Because the production capacity of Xinzhou 60 is not high due to poor market, the same production capacity has no other project competition, and can quickly meet the needs of the number of platforms. The structure of the MA-60 is derived from the Yun-7, but it has been optimized, the procurement and use costs are not high (relative to military aircraft), and the cabin environment is sufficient to support personnel for detection, patrol and other tasks. The maximum range of the MA-60 is 2,450 km, the largest commercial voyage is 1,100 km, and the maximum full passenger voyage is 1,600 km. It is expected that the activity radius of the MA 60 used as a patrol aircraft may range from 800 km to 1000 km, which can meet the needs of a certain range.
It should be noted that the MA 60 can meet the coverage of the coastline to the sea area of about 800 kilometers, and the experience of the passenger aircraft and the tropical area can also support the application in tropical islands, and may even be deployed overseas. It is expected that the technical difficulty of the project will be small and the progress will be very fast. It will be of great help to supplement the naval's ability to support the offshore activities supported by the island. The main problem is three points.
- First, it is unclear whether the Navy will use the new production aircraft or directly modify it on the old aircraft. If it is the latter, there are currently about 22 MA-60s in the country that are still in service for modification. It is a huge loss of capacity, so it may still be a new machine.
- But this will raise the second question, that is, whether a large number of imported systems on the MA 60 can be used. It is also a problem whether the PW127J turboprop engine produced by Pratt & Whitney on the MA 60, the cockpit system of Collins, etc. will be restricted. Of course, domestically produced equipment may have been better than 10 years ago, and it may be predictable to refit domestically produced equipment.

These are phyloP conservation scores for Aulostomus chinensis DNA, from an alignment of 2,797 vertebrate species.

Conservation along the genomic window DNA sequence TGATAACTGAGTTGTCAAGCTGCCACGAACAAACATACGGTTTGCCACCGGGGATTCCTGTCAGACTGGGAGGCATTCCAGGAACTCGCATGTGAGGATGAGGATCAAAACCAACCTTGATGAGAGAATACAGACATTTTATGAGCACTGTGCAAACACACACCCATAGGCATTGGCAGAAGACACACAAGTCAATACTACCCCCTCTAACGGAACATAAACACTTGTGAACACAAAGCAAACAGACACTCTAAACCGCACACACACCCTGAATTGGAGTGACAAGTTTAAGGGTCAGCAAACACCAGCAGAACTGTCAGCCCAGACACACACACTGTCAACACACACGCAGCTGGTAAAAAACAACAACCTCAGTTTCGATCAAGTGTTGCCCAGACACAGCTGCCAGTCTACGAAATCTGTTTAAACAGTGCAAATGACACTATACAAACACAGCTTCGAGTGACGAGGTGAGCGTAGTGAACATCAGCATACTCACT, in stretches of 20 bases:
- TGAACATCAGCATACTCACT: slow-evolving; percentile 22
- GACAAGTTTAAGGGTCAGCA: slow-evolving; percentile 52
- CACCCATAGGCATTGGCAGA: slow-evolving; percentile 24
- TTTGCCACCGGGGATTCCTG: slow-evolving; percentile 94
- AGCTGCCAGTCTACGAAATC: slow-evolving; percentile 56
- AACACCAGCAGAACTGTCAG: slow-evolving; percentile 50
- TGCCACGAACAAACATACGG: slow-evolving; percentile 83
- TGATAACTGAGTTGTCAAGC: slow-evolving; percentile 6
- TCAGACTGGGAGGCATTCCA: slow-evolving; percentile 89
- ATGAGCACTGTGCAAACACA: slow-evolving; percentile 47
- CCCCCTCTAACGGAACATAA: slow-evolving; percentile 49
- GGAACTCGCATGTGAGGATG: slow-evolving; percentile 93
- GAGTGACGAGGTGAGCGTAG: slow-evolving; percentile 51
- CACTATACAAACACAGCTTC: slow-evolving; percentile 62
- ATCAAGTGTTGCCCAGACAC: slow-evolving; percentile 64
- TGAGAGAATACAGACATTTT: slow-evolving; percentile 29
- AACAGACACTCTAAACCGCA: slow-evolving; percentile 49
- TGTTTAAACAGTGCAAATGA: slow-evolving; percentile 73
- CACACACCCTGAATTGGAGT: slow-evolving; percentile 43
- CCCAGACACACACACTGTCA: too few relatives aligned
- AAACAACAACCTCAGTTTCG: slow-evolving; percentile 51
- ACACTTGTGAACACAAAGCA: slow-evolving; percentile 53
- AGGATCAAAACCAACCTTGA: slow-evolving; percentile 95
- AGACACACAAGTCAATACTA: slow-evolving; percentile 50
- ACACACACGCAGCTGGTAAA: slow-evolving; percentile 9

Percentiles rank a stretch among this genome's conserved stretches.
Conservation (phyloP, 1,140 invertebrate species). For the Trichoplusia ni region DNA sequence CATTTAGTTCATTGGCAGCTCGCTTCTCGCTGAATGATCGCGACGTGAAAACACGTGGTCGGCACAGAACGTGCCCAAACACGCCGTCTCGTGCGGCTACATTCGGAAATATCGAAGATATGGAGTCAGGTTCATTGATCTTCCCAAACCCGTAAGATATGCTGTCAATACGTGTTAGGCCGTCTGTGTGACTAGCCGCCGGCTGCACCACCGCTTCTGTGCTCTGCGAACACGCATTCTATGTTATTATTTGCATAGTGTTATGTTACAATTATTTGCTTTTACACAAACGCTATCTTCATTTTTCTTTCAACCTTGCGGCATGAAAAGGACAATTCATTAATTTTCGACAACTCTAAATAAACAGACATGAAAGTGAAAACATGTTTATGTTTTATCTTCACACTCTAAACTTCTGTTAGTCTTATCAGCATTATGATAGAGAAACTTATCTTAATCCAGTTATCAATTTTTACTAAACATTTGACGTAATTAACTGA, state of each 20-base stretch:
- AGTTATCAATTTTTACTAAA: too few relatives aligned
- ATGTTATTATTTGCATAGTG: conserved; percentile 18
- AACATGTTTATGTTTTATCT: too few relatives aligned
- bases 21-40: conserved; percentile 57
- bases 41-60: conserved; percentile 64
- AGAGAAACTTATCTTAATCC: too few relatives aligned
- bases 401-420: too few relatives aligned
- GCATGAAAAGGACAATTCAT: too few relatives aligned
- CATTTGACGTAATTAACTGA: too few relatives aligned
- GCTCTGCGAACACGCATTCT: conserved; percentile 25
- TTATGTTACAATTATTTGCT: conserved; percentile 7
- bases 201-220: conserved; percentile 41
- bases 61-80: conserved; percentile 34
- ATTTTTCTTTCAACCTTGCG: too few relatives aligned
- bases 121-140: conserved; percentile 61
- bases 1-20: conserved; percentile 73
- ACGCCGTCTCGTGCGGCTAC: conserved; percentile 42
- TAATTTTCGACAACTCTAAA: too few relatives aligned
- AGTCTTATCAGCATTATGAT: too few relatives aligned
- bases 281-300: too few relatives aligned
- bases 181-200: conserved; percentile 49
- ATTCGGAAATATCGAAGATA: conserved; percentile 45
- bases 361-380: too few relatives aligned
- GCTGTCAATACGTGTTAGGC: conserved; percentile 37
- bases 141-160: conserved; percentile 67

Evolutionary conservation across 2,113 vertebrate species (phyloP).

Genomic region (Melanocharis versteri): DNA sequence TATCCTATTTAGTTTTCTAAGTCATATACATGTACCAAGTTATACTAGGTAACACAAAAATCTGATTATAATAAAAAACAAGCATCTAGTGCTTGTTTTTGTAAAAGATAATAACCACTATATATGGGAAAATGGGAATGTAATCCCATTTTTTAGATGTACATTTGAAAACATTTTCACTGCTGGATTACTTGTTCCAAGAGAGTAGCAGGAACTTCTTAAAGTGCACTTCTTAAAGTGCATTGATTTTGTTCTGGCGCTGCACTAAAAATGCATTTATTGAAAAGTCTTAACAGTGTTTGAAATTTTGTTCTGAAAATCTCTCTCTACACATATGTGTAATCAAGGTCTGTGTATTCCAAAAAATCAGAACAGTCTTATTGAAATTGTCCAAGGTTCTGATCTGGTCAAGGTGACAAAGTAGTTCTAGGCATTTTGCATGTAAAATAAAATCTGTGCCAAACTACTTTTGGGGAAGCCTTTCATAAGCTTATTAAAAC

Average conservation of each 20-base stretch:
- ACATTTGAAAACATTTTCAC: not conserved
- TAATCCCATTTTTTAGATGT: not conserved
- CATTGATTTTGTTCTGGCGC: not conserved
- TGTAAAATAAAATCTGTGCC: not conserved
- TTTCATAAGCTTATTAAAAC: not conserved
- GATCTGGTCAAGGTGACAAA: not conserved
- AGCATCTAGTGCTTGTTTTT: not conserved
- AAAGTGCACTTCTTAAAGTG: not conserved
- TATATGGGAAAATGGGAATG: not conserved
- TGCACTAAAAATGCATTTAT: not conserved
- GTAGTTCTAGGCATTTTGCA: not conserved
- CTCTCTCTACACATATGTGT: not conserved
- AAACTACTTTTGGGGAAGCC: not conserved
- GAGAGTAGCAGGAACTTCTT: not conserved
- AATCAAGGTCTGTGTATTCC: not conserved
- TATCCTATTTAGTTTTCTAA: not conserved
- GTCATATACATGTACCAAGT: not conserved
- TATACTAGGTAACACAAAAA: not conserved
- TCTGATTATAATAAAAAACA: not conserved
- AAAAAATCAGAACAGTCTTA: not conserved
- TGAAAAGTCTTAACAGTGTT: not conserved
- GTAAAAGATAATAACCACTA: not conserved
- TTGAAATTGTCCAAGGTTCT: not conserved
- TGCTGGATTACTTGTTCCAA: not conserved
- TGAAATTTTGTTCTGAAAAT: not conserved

- The third problem is that the MA-60 has been criticized for a long time as a major problem, and there are a lot of glitches. As a test model of the Chinese aviation industry, the design of the MA-60 has also fallen behind today's Chinese aviation standards. Whether the newly manufactured New Boat 60 can be improved is also a key issue.
Military observers said the possible commissioning of the MA60 could quickly fill the gap and help the PLA Navy cover China's vast territorial waters, especially in the South China Sea and East China Sea. The MA60 uses mature technologies and has a high cost performance, and its maintenance is likely less complicated than designated warplanes, making it more suitable on island bases. Although its range, endurance and surveillance capability might not be as good as those of the Y-8-based special-mission aircraft, they can complement each other.
Developed by Xi'an Aircraft Industry (Group) Company Ltd under the state-owned Aviation Industry Corporation of China, the twin turboprop MA60 was designed to be a regional airliner that uses advanced but mature technologies. Since 2005, more than 100 MA60 regional airliners have been sold to countries along the routes of the China-proposed Belt and Road Initiative, including Laos, Cambodia, Nepal and Zimbabwe, according to State-owned Assets Supervision and Administration Commission of the State Council.